Monday, 25 March 2013

Mother nature at her best and worst!

House of Machrie
Well scrap the blog I had written and here are some photo's from today - day 4 of the crisis?  It is an island of two halves, the east have no electric and the west has 6 foot of snow, no electric, no phones, and in most cases no water (requires a pump to get it to the houses!).  I managed to get about, with extreme care and some help from the services.

Snow right down to the sea

Day one, Friday, the electric went off about 7am (ish) I was still in bed and I did not get my butt into gear but fully expected it to be restored in a couple of hours.  Without the news I had no idea of the extent of the developing crisis!  By mid afternoon news had drifted through that we would be off overnight, no worries, camping stove out, fire lit and watched a DVD on the laptop and off to bed with a hot waterbottle.
Outside the Lamlash fire station, hot food and drinks for free.
Day two, oh how I wish I had got into gear yesterday, now there is no gas to be had (not of the type I use), and I had to brave a cold shower.  But good news, feeding stations have sprung up,,, free burger and chips! Then I spent the afternoon out on the 'mog' (a new Arran business), and we really got stuck into the snow side of the island.  All normal roads across are shut.
The Mogabout vehicle
The retro phone, next to the defunct digital one!
Day three, Pancakes for breakfast, and I now have a phone.  Ok, its a bit retro, but it doesn't need electric.  Supplies are being helicoptered to Lochranza - roads still blocked.  Got a phone call from the dark side (west of island) - snow plough has cleared some of the road from Blackwaterfoot to Machrie.  Actually a nice day.  Read a horror story before bed, probably not a good idea!
Digging out the sub station
Day four, truly bad hair day!  More pancakes, and off to the dark side!  Thermostat in house reads 5c,,brrr.  Fantastic views and snow on the west side.  Got over before they closed the roads again! Then back to Brodick to try to source a generator for the Dougarie water pump (thank you Billy Bennett), and a lovely shower in the Fire station.
Why the cables come down
But the photo's say it all, snow right down to the sea.  So beautiful, it sort of makes you forget how cold it is!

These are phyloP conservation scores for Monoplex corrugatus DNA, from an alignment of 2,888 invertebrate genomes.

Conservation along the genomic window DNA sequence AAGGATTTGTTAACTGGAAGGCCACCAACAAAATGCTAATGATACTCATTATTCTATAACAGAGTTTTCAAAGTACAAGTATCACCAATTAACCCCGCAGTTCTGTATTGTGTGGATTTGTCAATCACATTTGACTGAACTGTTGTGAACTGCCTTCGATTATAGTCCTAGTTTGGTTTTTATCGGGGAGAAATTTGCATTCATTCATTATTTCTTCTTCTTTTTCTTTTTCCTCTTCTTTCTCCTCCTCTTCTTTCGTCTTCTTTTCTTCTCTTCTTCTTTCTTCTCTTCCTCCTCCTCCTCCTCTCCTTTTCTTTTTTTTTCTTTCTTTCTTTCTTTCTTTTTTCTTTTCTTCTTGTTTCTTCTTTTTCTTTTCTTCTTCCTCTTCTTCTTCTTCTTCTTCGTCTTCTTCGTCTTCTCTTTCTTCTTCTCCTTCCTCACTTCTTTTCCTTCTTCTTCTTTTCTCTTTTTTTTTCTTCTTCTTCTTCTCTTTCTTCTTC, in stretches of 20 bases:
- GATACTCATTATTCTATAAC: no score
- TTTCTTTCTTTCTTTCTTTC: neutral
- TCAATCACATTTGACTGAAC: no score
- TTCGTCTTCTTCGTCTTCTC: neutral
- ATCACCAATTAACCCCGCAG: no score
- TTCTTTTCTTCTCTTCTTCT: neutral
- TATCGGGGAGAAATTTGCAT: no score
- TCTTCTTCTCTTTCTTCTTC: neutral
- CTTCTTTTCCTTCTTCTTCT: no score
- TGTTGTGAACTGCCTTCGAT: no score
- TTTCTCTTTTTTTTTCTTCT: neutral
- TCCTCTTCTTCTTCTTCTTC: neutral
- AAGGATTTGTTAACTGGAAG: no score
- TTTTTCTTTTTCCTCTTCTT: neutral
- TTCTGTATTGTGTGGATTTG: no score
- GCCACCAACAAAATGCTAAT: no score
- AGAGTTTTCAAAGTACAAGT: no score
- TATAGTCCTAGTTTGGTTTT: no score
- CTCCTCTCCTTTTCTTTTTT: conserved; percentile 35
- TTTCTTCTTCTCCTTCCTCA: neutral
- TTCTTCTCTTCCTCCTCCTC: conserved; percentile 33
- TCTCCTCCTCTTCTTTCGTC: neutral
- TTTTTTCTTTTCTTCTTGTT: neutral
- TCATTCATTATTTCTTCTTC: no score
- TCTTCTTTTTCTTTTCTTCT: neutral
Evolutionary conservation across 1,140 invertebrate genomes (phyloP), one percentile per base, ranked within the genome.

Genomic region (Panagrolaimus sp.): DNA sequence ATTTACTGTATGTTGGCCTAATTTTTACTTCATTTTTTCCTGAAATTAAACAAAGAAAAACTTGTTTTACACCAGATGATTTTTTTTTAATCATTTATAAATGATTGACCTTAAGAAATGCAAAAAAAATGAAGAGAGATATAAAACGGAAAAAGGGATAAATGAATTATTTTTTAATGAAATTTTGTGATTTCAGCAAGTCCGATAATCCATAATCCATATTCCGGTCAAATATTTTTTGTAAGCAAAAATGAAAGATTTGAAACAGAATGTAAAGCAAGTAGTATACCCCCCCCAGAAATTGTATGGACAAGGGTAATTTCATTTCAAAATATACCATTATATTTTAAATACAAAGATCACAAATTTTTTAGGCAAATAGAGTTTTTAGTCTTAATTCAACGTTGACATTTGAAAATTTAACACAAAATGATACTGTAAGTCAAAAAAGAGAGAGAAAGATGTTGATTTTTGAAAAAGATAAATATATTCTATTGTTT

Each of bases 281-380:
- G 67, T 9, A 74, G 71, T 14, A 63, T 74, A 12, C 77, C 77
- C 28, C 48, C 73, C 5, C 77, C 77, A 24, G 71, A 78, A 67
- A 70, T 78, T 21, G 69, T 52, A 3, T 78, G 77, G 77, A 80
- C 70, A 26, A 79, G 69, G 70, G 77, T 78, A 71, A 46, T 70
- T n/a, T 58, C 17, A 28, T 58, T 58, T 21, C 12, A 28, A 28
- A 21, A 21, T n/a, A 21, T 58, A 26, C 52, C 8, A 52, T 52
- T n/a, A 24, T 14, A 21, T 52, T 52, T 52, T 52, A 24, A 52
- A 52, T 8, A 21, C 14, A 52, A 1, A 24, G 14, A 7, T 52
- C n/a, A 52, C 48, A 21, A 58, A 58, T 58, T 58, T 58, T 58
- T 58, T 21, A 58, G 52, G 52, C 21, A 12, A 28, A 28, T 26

Seascape with lots of snow

Lots of these popping up..

The dogs after a walk in the snow.

Lots of snow, even deep in the forest.

Saturday, 9 March 2013

Kilwinning Abbey

Kilwinning Abbey Ruins

 Well last week I found myself having to kill a few hours while I waited for my car to be mended at the garage in Kilwinning, just across the water from our lovely Isle of Arran.  ‘Killing time’, now that phrase sort of highlighted how many towns around this part of Scotland start with ‘Kil’.  I was in Kilwinning, then there’s Kilmarnock, Kilbride, Kilbirnie, to name a few.  The name ‘Kil’ links back to the Celtic Church, so there was no surprise to find that Kilwinning has an old Abbey. The ‘winning’ part is believed to have been taken from the name of a preacher, Winin, from the 6th century, who built a church here and was later canonised.

Stone arches are a major feature of the remains
Despite the dull, wet and grey weather, old buildings can be great subjects for photography and so I went off in search of some inspiration.
Decorative window arches
The Abbey has a fascinating history directly linked to the first war for Scottish Independence. Bernard Linton, the Abbot of Kilwinning is credited with writing the Declaration of Arbroath (the first statement of nationhood in history).  He died in 1331 and is buried in a vault under the ruins.

“For we fight, not for glory, nor for riches, nor for honour,
but only and alone for freedom, 
which no good man gives up but with his life"

Detail remains in the stonework

The vaults under the abbey ruins are no longer accessible due to the rebuilding and extension the current Parish Church.  Occasionally archaeological digs still take place.
The new tower - built 1814
The original Abbey had three steeples, two were destroyed during the Reformation and the third by lightening 200 years later.  However, a new tower, known as the Clock tower was built between 1814 – 1816 (at a cost of £1590).  This tower was refurbished by the District Council in 1995 and is now open to visitors at limited times during the summer.  It is even possible to climb the 143 steps to the roof of the tower for great views of Ayrshire (on a fine day).  Needless to say the tower was firmly shut during my visit!

Also of interest to historians (but not photographed) is the ‘Head lodge of Scotland’.  Built in 1140, around the same time as the Abbey, this Lodge was given the number ‘0’.  The Lodge is just round the corner from the Abbey on Main Street.

A more spooky image....